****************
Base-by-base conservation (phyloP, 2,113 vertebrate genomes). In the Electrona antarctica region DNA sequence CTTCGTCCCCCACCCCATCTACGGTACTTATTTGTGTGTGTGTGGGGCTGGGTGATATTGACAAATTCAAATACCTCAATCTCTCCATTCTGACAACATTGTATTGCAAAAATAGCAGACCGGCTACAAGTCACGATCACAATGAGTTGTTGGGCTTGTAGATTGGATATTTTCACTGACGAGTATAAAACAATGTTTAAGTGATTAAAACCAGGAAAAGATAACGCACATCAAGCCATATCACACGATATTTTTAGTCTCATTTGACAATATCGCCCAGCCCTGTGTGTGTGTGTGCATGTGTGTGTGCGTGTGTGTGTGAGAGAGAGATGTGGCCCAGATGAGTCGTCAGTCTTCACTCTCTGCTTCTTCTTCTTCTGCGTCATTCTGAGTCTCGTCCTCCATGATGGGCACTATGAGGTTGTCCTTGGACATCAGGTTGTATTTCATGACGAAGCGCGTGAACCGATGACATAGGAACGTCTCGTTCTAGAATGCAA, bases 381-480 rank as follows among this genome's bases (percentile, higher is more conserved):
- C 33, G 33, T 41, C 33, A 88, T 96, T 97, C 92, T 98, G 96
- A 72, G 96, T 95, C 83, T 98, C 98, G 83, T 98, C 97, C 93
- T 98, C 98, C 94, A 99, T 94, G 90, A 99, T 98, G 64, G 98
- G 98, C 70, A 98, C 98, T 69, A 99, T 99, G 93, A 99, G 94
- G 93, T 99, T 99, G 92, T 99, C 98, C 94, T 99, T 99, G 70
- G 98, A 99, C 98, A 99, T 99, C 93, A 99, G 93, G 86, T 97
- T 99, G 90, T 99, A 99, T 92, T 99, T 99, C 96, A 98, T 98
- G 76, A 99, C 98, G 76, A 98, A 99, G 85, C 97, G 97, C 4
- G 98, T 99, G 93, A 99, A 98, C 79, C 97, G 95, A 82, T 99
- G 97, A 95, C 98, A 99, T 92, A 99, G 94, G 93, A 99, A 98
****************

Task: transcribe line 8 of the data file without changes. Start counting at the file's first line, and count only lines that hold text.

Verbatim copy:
- T 99, G 90, T 99, A 99, T 92, T 99, T 99, C 96, A 98, T 98